by Adam Cadwell
There’s a simple joy in well crafted, well observed autobiographical comics, it’s not something that appeals to everyone, but I’ve always loved the genre. So easy to get wrong though – there’s nothing worse than a series of strips whining about your life and detailing a succession of boring non-events – but when the whining and the non-events are done right it’s always a pleasure to read.
My benchmarks for autobiographical works used to be Joe Matt, Chester Brown and Harvey Pekar but as things have changed and moved on I’ve two new perfect examples of brilliant autobiographical tales; James Kochalka’s American Elf (review) and Marc Ellerby’s Ellerbisms (review). They both started as simple strips concentrating on mere moments in the artist’s lives, some of this is through choice, much of it is through the necessity of the format of choice for both strips; the regular (and in Kochalka’s case daily) webcomic. But both American Elf and Ellerbisms have developed this immediate hit of webcomic autobiography into a longer narrative; with Kolchalka it’s repeating themes of parenthood and development, with Ellerby it’s his relationship with girlfriend Anna that drives his strip. Both are excellent examples of how to get this difficult autobiog style right.
And now I have another: Adam Cadwell’s The Everyday was already familiar to me after frequent mentions on Ellerby’s blog and guest appearances on Ellerbisms. As usual I avoided the webcomic version figuring I’d pick up these beautifully put together collected editions. Which I’ve now gotten hold of. First impressions are incredibly strong; the professionalism of Cadwell’s design and the whole package is top notch. The cover to the Collected Everyday 1 is a beautiful object in itself, regardless of the insides.
Each collected comic holds 50 of Cadwell’s The Everyday strips – called The Everyday more for their down to earth and commonplace subject matter than their frequency. Cadwell updates regularly though and these 150 strips cover September 2006 and March 2009 – pretty good going.
(Simple observational autobiog comics – Mark Cadwell’s The Everyday)
Cadwell’s work is much more slice of life, observational style than others. This means that the majority of strips tend to be stand-alone things, relying on an interesting idea, event or gag than any narrative, concentrating on the immediacy of the moment being conveyed in 3 or 4 panels of the strip. It’s something that really stands or falls on the skill of the artist in question. Luckily Cadwell’s up to the task. Personal reflection, memories, casual meetings when out and about, daily life for Cadwell and his friends and inevitably, struggling to come up with story ideas; these are the topics Cadwell finds himself covering regularly. But where some autobiography that concentrates only on the minutiae of everyday life does come unstuck with the repetition, Cadwell’s work is fresh and interesting to read.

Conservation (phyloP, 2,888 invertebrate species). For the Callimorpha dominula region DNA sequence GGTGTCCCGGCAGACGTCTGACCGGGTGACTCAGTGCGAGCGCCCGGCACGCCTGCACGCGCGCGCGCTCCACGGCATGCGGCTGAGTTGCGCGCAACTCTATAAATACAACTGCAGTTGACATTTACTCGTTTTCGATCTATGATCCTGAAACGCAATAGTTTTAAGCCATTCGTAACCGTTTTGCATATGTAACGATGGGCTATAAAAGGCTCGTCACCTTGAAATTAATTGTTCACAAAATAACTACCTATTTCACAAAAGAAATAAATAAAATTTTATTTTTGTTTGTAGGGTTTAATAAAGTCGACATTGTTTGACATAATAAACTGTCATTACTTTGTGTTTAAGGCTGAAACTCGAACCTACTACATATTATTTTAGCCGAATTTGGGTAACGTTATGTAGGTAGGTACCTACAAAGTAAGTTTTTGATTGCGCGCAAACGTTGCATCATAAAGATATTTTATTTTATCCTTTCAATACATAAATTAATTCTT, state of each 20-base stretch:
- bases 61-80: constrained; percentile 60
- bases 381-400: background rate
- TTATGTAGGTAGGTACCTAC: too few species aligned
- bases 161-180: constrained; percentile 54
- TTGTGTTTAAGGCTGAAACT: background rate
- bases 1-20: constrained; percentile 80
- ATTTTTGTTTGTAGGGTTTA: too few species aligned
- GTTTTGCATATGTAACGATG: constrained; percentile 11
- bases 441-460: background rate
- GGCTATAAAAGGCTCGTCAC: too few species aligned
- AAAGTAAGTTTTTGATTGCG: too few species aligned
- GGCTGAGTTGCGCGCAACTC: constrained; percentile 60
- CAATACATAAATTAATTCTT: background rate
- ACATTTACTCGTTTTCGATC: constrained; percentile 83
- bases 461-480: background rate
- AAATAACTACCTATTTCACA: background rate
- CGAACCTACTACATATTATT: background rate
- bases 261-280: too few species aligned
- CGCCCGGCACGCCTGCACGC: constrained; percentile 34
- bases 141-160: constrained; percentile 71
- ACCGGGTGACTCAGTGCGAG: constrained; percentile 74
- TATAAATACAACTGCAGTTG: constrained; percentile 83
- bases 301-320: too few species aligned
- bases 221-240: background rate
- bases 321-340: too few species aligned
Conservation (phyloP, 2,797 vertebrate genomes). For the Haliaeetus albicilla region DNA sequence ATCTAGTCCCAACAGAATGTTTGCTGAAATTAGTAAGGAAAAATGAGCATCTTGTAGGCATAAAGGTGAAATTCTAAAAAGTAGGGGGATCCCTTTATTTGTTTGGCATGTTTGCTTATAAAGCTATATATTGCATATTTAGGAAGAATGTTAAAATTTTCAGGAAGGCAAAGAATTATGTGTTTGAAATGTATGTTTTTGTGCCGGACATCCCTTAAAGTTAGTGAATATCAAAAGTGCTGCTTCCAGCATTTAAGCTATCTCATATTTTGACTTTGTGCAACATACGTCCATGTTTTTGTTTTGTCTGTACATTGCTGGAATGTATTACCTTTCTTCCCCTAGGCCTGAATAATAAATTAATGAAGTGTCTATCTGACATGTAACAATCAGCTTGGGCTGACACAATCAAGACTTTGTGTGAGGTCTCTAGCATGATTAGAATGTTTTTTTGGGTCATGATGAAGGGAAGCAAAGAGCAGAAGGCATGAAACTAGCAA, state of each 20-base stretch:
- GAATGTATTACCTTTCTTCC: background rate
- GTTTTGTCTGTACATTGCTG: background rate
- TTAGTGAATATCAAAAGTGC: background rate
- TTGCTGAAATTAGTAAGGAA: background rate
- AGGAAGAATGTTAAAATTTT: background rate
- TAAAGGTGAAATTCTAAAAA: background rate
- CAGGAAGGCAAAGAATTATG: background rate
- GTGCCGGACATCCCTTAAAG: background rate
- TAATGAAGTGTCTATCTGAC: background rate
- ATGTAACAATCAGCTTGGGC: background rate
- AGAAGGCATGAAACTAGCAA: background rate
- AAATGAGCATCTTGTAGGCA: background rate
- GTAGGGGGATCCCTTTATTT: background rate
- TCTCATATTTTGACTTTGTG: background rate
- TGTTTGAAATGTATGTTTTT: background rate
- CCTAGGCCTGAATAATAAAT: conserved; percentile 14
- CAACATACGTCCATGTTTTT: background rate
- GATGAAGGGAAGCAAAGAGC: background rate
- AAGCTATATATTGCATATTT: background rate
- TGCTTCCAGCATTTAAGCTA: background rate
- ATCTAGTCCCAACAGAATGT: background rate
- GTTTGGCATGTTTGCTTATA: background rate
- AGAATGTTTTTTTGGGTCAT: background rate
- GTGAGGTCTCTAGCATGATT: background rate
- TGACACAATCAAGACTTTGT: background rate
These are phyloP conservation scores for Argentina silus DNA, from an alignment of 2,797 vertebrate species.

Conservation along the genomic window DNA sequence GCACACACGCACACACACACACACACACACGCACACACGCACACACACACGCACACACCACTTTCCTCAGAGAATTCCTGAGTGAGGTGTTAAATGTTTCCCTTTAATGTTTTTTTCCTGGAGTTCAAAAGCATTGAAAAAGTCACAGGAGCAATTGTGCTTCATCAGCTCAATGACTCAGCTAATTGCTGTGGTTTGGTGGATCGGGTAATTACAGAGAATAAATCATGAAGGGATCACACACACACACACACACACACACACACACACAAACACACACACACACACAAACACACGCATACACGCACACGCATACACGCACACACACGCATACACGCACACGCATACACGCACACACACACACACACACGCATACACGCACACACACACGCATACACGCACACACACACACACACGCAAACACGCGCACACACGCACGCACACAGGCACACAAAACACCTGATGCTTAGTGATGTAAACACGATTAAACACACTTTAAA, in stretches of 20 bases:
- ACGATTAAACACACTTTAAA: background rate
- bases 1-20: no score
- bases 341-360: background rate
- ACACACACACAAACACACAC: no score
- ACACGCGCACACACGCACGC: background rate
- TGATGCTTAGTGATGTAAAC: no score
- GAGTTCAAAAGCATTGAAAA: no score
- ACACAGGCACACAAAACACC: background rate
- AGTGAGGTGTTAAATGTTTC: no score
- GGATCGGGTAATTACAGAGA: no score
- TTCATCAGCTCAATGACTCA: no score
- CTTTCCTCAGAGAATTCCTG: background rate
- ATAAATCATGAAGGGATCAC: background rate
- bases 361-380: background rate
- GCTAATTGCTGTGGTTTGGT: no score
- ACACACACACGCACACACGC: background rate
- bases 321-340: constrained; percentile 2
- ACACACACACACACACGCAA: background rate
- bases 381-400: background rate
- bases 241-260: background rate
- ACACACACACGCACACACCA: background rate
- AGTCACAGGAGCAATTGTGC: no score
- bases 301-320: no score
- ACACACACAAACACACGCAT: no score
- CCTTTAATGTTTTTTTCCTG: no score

(The ongoing problem of the autobiog comic – has this been done already by Kochalka? Cadwell’s introspective stuff about the process never falls into whining and even here he makes the question of originality work.)
It helps that Cadwell’s artistic style is incredibly refined and developed; body language, perspective, timing, page layout – everything works so wonderfully well. Even the times when the strip may be a little weak the artwork is never anything less than lovely.
As with any strip of this sort there’s a period early on when he’s rather casting about in an attempt to develop a proper style, to really find his voice – the art in Collection 1 is a pale reflection of the beautiful lines on show in the two later collections. But when he does get a handle on what he’s trying to accomplish with The Everyday it’s a fine, fine bit of autobiog comics. And personally I think that moment happens somewhere in The Collected Everyday Volume 2. It’s here where almost every strip works and from here onwards I found myself absolutely enthralled by whatever event Cadwell threw my way:
Hopefully those two strips above made you smile just the way I did. Cadwell’s sense of comic timing and subtly effective use of both body language and facial expressions are a highlight of his work for me.
Having said that, there was a moment in Collection 3 where Cadwell needed to bring a more serious tone into his work and with two very simply done strips he gets a sense of hopelessness and sudden lack of direction onto the page simply and elegantly:
As for the future of The Everyday – I don’t know. Will Cadwell grow tired of the single strip, disconnected approach and tackle more continuous and maybe more serious pieces? The two pages above prove to me that he can. Personally I hope he just carries on growing and developing. Mix it up, try the new, keep with the old, do them both. I’ll be reading along whatever.
Like I said at the start of this, there’s a simple joy in well crafted, well observed autobiographical comics – a simple joy that’s found throughout The Everyday.
Adam Cadwell’s The Everyday is available online at www.theeveryday.adamcadwell.com. The three collected editions are available from Cadwell’s webshop. I’d happily recommend all three and will be following his work online and in print from now on. He’s definitely one to watch.